A brief description of any significant hazardous material release incidents during the previous three years, including volume, impact and response/remediation:

There were no significant hazardous material release incidents.

A brief description of any inventory system employed by the institution to facilitate the reuse or redistribution of laboratory chemicals:

In 2018, Northwestern University’s Research Safety contracted with BioRaft to professionally manage a digital registry platform. The digital research registration platform contains a chemical inventory system. As the use of this chemical inventory platform grows, better avoidance of duplicate purchases and sharing of small amounts of specialty chemicals between research groups is expected.

The Purchasing Department has set up pricing with the chemical vendors to avoid overbuying at large product sizes. Order pricing and supply chain processes incentivize just-in-time purchases and overall inventory control.

Does the institution have or participate in a program to responsibly recycle, reuse, and/or refurbish electronic waste generated by the institution?:

Does the institution have or participate in a program to responsibly recycle, reuse, and/or refurbish electronic waste generated by students?:

A brief description of the electronic waste recycling program(s), including information about how electronic waste generated by the institution and/or students is recycled:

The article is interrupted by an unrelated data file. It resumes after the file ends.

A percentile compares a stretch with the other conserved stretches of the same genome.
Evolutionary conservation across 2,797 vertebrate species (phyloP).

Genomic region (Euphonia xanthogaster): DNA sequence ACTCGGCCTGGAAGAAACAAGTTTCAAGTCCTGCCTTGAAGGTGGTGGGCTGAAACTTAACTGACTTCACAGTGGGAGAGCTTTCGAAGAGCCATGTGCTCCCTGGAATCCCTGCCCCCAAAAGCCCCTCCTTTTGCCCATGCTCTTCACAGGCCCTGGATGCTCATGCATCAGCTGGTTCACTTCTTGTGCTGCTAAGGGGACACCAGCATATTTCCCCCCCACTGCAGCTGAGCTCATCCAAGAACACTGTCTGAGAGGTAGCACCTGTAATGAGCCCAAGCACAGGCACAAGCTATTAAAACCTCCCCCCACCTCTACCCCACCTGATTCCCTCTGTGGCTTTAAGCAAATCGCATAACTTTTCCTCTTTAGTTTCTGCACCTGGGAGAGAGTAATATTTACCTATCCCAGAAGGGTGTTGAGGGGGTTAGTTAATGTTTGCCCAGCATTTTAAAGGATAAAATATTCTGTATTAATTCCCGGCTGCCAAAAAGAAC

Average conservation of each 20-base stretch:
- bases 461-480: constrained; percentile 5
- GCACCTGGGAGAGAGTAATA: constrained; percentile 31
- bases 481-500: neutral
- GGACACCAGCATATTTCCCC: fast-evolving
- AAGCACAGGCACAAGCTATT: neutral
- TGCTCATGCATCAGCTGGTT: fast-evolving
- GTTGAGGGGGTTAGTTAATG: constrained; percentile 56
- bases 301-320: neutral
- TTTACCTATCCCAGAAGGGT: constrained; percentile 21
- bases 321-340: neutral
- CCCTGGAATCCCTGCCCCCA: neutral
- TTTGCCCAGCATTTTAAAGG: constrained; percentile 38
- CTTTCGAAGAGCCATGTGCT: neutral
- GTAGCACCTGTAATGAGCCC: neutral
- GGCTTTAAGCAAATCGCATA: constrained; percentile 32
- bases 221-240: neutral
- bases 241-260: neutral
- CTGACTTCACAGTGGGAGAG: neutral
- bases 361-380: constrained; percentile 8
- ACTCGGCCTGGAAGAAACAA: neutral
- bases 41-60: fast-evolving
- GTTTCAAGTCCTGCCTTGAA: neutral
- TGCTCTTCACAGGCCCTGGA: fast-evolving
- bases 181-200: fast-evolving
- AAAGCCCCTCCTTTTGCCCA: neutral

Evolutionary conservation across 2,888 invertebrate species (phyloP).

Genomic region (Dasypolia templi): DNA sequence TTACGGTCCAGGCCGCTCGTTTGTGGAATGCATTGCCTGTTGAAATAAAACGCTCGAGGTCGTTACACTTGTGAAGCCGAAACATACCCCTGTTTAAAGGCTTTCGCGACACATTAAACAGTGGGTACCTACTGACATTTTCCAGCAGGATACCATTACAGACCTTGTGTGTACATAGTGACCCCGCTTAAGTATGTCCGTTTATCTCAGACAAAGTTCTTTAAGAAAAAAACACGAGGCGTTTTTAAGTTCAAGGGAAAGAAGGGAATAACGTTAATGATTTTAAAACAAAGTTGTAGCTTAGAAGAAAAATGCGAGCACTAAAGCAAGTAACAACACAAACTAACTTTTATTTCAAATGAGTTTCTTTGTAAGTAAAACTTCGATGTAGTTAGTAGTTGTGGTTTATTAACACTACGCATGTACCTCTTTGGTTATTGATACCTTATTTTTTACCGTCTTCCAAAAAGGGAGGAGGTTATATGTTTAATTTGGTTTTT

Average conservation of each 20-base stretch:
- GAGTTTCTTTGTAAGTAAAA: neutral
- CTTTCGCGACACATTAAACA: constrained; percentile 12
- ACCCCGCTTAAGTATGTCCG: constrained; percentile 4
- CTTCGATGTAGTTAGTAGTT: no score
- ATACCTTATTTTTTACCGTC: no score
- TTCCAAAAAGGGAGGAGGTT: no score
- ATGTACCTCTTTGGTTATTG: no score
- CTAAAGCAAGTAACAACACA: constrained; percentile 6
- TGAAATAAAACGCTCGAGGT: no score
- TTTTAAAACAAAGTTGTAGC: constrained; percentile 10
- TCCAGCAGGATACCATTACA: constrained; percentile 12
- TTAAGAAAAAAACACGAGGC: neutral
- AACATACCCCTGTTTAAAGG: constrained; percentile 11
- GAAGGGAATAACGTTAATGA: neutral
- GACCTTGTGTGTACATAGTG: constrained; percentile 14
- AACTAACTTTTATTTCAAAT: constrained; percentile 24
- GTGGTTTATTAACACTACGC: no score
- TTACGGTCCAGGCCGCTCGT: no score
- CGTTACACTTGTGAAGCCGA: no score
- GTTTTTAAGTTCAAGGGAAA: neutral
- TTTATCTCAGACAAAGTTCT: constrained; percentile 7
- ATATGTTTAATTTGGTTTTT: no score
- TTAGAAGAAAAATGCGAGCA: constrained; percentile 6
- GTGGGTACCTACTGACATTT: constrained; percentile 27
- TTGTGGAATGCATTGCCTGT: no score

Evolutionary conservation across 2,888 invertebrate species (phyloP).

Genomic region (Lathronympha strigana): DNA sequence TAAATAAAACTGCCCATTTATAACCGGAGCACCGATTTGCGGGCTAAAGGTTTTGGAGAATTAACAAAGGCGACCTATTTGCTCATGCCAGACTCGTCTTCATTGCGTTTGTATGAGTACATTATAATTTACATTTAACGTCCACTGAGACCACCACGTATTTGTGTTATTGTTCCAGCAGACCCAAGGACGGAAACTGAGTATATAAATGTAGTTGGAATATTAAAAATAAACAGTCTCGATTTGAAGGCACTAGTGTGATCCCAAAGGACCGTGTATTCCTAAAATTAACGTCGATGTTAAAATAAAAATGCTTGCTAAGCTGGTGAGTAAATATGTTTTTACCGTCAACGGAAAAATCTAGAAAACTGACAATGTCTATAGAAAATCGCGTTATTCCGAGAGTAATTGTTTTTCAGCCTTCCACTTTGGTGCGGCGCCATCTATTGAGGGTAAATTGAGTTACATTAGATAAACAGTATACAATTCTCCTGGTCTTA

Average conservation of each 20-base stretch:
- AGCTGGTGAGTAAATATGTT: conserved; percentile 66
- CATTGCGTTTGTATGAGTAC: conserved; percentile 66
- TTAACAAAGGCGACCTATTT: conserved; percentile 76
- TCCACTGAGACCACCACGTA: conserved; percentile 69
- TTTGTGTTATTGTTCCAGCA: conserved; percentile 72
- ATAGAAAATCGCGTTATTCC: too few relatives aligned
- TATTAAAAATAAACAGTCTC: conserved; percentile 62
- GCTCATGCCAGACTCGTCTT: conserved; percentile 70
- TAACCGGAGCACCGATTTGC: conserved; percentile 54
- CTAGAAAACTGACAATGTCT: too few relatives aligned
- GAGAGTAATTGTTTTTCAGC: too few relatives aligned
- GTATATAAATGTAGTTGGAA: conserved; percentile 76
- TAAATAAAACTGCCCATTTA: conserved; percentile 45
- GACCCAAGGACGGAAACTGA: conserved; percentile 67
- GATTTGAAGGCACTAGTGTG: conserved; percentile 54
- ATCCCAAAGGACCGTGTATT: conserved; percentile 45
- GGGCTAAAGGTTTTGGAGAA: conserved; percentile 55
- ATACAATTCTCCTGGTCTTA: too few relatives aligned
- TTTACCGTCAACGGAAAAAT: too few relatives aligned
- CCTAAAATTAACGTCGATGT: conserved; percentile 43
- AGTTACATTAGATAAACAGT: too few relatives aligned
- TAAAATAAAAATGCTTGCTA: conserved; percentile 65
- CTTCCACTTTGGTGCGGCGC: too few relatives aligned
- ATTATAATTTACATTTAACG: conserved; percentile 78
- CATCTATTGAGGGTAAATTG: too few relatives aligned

Northwestern University coordinates an institution-wide ecycling program, and electronic items must be recycled as mandated by state law. The program is available, at no charge, for all faculty, staff and students. Faculty and staff are encouraged to list working electronic items on the campus Surplus Exchange website before recycling. In addition to traditional computer equipment, laboratory equipment is also collected for recycling through the ecycling program.

Items generated by faculty/staff are picked up for recycling from their campus location. Students are offered a central drop-off location (one on each campus) for electronics recycling. These items are stored centrally until our contracted electronics recycling vendor picks the materials up from campus.

Our vendor, Vintage Tech, is e-steward certified, http://e-stewards.org/recycler/vintage-tech-llc/.

Is the institution’s electronic waste recycler certified under the e-Stewards and/or Responsible Recycling (R2) standards?:

Website URL where information about the institution’s hazardous waste program is available:
Additional documentation to support the submission:

The information presented here is self-reported. While AASHE staff review portions of all STARS reports and institutions are welcome to seek additional forms of review, the data in STARS reports are not verified by AASHE. If you believe any of this information is erroneous or inconsistent with credit criteria, please review the process for inquiring about the information reported by an institution and complete the Data Inquiry Form.